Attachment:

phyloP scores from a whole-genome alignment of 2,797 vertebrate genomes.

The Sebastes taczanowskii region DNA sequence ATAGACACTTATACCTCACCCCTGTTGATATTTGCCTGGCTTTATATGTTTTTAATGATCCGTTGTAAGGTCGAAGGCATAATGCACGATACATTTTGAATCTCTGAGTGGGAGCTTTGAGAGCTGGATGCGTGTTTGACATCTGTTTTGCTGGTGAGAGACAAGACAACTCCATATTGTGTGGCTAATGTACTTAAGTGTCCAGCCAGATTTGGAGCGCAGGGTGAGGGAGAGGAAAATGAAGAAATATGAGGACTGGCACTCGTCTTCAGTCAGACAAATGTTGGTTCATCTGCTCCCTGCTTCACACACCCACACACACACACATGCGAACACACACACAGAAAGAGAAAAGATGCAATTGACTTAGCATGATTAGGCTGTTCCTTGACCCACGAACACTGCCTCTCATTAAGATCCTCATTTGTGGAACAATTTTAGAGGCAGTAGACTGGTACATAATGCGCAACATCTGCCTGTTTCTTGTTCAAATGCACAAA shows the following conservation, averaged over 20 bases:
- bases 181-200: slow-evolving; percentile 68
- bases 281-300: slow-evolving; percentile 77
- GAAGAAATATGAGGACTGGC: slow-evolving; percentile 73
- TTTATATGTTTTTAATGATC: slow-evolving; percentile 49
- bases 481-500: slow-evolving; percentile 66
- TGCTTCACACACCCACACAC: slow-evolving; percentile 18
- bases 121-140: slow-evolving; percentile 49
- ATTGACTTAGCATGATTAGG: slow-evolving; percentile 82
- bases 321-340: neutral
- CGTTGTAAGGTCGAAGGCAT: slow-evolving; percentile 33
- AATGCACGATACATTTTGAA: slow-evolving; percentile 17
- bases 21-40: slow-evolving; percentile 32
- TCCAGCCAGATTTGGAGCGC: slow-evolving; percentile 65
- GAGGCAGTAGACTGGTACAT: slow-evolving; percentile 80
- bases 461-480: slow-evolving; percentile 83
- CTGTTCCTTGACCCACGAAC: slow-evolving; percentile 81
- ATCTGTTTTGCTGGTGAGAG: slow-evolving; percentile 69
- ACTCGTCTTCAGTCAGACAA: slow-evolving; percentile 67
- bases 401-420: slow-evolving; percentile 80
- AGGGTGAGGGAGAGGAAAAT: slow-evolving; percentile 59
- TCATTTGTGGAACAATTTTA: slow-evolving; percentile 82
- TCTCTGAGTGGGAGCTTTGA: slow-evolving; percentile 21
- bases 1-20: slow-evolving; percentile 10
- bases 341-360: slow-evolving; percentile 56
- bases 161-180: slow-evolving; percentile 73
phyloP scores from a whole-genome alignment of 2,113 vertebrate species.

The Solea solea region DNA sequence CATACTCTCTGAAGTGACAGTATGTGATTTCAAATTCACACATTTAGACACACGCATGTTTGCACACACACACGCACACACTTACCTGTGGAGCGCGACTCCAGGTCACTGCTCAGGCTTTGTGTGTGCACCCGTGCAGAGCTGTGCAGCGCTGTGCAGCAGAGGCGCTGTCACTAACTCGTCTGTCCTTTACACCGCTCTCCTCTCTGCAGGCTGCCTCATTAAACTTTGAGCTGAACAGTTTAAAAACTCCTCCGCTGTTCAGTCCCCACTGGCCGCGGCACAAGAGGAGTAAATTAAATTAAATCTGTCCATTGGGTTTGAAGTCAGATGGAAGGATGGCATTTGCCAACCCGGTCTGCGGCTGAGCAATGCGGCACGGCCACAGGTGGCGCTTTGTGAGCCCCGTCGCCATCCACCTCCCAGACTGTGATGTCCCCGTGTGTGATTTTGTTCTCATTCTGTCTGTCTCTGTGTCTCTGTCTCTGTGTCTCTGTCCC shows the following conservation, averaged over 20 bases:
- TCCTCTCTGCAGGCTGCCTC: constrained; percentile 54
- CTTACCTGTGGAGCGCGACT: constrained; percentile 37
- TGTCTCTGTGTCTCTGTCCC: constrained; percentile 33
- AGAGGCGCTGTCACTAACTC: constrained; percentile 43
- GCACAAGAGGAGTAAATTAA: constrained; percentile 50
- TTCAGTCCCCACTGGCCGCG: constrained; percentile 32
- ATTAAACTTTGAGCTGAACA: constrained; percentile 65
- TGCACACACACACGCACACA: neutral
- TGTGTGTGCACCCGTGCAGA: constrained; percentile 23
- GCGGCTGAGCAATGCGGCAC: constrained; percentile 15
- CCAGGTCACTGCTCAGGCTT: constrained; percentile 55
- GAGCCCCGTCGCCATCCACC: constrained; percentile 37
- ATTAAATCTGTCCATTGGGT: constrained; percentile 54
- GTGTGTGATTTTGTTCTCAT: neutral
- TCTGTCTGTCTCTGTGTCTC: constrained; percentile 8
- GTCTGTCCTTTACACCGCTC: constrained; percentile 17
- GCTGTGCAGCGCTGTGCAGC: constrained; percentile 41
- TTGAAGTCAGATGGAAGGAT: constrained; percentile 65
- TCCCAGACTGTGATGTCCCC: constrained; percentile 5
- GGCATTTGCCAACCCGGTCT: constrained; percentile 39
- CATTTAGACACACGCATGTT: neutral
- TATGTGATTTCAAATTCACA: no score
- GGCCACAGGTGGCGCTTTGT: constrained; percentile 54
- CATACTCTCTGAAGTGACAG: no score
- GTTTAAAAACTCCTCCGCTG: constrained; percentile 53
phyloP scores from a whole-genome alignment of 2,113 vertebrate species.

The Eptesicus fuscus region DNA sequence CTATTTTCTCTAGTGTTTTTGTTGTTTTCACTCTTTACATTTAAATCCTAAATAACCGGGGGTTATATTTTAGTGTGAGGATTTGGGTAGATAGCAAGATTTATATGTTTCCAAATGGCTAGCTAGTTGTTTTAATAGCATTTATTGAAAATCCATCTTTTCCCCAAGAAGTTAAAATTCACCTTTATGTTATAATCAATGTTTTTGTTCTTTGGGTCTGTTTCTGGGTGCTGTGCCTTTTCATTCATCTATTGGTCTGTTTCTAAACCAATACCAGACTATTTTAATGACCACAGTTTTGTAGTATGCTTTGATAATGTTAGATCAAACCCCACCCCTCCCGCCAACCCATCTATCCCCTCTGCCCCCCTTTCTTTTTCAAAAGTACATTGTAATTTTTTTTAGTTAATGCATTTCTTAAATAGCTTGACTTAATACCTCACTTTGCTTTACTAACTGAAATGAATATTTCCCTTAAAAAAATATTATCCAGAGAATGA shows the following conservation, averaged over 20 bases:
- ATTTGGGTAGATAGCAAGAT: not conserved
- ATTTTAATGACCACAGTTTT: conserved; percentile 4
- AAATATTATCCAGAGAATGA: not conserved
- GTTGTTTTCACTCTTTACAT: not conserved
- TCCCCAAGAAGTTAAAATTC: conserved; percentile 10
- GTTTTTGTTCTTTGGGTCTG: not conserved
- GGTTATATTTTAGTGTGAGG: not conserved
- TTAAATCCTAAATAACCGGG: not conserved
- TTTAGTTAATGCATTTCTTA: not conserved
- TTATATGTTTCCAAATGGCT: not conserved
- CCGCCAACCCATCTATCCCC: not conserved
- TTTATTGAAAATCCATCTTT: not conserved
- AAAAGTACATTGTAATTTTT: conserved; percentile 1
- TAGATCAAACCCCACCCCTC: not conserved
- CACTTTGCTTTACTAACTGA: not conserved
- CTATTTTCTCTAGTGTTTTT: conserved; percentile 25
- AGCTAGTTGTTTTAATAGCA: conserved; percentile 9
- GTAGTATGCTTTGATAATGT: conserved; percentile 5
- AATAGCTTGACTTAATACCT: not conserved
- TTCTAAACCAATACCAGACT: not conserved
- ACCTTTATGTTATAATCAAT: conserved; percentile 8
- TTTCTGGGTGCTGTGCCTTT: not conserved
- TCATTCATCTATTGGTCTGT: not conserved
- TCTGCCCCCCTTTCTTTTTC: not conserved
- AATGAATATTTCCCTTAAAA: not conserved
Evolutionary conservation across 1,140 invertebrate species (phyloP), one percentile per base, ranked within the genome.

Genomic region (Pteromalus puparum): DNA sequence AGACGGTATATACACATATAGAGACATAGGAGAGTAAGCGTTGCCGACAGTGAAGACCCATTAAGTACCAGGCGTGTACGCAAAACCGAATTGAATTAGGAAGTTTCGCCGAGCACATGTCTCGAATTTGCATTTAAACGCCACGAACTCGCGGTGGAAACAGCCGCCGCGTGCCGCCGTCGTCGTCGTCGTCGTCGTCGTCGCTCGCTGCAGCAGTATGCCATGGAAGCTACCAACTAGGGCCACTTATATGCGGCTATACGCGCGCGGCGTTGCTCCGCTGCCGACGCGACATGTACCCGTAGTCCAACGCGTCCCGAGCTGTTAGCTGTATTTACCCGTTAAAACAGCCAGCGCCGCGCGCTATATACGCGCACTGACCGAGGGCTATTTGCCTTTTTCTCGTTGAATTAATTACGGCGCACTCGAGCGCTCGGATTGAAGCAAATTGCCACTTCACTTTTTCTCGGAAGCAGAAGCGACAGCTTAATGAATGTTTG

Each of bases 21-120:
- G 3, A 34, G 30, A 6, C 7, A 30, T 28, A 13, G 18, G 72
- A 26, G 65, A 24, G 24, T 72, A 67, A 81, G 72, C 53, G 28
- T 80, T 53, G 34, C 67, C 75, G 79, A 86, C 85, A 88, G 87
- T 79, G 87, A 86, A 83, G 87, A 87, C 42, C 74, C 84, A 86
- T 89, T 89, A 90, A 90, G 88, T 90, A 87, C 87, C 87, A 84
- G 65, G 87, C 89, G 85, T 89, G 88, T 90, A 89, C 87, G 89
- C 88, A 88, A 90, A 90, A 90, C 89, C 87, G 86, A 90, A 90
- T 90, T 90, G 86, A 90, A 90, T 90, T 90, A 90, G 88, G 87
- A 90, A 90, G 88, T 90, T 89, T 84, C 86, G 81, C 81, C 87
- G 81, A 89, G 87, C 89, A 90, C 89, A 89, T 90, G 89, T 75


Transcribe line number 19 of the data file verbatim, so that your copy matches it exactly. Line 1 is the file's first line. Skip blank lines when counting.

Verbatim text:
- ATCTGTTTTGCTGGTGAGAG: slow-evolving; percentile 69